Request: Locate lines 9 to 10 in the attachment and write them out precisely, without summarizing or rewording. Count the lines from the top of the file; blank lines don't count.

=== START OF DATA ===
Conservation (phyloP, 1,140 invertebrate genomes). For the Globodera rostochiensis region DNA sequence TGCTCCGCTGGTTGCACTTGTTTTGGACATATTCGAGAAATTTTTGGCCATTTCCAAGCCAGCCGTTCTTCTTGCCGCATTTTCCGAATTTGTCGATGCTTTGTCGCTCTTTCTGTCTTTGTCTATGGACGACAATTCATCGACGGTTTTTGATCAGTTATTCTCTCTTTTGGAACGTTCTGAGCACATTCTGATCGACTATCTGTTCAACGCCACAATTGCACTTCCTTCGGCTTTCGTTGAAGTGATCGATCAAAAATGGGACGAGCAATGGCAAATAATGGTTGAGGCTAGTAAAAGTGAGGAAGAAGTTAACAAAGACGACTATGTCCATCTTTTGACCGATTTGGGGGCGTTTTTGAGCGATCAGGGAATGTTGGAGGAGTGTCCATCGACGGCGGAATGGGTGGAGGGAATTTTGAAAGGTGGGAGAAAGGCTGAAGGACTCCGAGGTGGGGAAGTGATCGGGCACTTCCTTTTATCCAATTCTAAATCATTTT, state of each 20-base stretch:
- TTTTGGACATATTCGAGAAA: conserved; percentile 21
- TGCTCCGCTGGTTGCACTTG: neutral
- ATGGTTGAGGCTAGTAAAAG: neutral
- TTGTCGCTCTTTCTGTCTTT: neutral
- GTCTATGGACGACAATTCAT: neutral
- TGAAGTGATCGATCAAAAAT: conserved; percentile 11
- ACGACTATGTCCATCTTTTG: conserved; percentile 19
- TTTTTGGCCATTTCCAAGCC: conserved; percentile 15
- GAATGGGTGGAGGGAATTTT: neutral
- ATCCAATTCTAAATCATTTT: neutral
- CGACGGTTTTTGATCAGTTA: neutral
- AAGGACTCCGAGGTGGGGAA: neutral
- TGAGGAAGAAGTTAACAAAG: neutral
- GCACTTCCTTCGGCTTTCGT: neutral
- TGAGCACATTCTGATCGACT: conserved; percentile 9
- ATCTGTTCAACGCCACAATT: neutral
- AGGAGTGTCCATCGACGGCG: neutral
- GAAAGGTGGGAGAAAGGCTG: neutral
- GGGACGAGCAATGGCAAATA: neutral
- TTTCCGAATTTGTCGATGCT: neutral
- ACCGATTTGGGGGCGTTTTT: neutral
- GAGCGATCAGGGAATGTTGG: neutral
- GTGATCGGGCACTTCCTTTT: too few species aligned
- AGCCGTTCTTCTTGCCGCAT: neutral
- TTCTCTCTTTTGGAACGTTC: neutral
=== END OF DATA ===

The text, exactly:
- TTTTTGGCCATTTCCAAGCC: conserved; percentile 15
- GAATGGGTGGAGGGAATTTT: neutral